The optical fibers 13 which are being marketed under the trade name "SELFOC" are formed of high quality optical glass in such a manner that the index of refraction thereof decreases parabolically in the radial direction from the central axes of the fibers 13. The fibers 13 thereby function as converging lenses and produce erect, full size images. The ends of the optical fibers 13 lie in two parallel planes.
The application of such an array is illustrated in prior art form in FIG. 2. The array 11 extends perpendicular to the plane of the drawing and is disposed directly between an original document 14 and a photoconductive drum 16 which is part of an electrostatic copying machine. A lamp 17 illuminates a portion of the document 14, which faces the array 11, and the optical fibers 13 of the array 11 focus images of portions of the document 14 adjacent to the respective optical fibers 13 onto the surface of the drum 16. The lamp 17 and drum 16 are elongated parallel to and coextensive with the array 11 so that the lamp 17 forms and elongated narrow beam of light on the document 14 above the array 11. The document 14 is moved rightwardly and the drum 16 is rotated counterclockwise at the same surface speed as the document 14.
The optical fibers 13 of the array 11 function as a narrow slit through which a composite light image constituted by the individual light images of the optical fibers 13 is transmitted onto the drum 16 along an optical path indicated in broken line. Due to the combined movement of the document 14 and drum 16, a scanning operation is accomplished and an electrostatic image of the document 14 is formed on the drum 16 through localized photoconduction. This electrostatic image is developed by means of a toner substance, with the resulting toner image being transferred and fixed to a copy sheet to provide a permanent reproduction of the original document 14. Alternatively, the electrostatic image may be transferred to the copy sheet and developed.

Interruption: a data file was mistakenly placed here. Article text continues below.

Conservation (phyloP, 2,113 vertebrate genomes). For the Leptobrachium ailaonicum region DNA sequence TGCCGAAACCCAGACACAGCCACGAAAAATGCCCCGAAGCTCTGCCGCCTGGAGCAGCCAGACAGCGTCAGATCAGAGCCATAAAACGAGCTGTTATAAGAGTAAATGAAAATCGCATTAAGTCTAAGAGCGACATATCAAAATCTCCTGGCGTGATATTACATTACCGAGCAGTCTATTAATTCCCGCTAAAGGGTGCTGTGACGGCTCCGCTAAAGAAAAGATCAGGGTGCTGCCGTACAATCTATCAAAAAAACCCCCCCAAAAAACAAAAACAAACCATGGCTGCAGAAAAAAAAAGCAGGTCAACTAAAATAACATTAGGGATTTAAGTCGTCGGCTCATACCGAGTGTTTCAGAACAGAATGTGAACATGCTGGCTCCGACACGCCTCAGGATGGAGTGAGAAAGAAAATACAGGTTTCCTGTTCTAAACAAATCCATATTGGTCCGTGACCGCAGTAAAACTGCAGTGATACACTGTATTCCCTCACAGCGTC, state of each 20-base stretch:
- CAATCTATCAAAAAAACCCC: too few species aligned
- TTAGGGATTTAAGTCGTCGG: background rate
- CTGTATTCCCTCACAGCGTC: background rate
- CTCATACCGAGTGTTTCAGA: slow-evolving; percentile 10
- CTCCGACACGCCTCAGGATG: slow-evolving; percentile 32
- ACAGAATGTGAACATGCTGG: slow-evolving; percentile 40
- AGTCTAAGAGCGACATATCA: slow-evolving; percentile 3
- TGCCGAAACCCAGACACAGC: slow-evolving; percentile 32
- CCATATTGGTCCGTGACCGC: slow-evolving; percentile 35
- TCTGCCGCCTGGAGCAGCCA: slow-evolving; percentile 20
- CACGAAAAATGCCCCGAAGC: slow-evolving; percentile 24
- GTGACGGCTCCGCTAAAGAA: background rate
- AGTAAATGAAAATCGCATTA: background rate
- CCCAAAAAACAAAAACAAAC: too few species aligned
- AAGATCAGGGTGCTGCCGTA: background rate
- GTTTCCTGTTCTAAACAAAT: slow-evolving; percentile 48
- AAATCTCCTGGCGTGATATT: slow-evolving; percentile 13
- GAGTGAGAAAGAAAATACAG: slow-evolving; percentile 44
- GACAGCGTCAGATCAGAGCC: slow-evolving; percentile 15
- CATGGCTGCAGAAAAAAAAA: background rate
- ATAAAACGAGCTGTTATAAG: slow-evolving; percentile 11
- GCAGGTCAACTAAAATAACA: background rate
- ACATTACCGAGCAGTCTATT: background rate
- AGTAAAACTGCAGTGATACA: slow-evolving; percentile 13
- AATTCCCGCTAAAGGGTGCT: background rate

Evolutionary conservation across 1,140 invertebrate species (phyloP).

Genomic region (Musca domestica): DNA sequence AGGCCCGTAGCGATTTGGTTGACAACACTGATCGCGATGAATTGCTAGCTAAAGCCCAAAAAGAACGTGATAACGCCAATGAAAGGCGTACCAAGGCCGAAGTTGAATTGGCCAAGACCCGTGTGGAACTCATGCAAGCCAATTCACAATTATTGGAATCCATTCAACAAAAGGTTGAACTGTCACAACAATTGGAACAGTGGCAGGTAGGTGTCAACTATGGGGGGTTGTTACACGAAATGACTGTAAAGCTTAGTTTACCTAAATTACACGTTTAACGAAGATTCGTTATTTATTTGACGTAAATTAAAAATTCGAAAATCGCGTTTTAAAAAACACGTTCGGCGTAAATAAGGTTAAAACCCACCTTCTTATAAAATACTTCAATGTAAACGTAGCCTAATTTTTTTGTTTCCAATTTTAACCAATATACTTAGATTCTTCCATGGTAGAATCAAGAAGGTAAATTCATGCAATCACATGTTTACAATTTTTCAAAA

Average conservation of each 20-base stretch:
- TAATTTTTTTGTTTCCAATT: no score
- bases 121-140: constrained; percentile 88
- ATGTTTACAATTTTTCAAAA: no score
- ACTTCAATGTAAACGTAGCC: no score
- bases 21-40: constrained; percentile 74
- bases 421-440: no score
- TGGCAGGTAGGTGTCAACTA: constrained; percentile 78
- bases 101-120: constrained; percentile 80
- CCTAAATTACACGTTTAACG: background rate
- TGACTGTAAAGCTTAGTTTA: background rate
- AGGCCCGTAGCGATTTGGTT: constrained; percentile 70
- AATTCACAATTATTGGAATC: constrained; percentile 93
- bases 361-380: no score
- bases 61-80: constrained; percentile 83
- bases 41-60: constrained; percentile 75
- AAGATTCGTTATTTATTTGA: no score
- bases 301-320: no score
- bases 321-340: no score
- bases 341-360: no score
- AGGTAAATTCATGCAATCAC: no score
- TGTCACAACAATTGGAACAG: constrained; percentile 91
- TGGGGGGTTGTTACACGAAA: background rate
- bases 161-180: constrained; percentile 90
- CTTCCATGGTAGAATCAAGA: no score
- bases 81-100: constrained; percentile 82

The light images propagate or are transmitted through the optical fibers 13 in a meandering, sinusoidal pattern. In order for the image on the drum 16 to be in focus, the length of the optical fibers 13 must be an integral multiple of a predetermined value. In addition, the distances between the ends of the optical fibers 13 and the document 14 and drum 16 respectively must be precise predetermined values. Generally, these distances are equal.
Although the prior art system illustrated in FIG. 2 is capable of producing a high quality image on the drum 16, the design flexibility is extremely limited. With the distances between the optical fibers 13 and the document 14 and drum 16 being so short, a small error will result in an image which is out of focus. It is further impossible for various component elements of the drive system (not shown) which translatingly move the document 14 to be provided below the document 14 since they would collide with the array 11 or obscure the optical path. As another drawback, the distance between the document 14 and drum 16 cannot be altered, or more specifically reduced, with this inflexible prior art configuration resulting in wasted space in the area between the drum 16 and the document 14. Yet another drawback is that the optical fibers 13 must lie in a plane perpendicular to the document 14 which passes through the axis of the drum 16.
These drawbacks are overcome in an exposure optical system embodying the present invention which is generally designated by the reference numeral 21 and illustrated in FIG. 3. As shown, an original document 22 is moved leftwardly and a photoconductive drum 23 is rotated counterclockwise at the same surface speed in the same manner as in the prior art. Also shown is a corona charging unit 24 for applying an electrostatic charge to the drum 23 prior to exposure.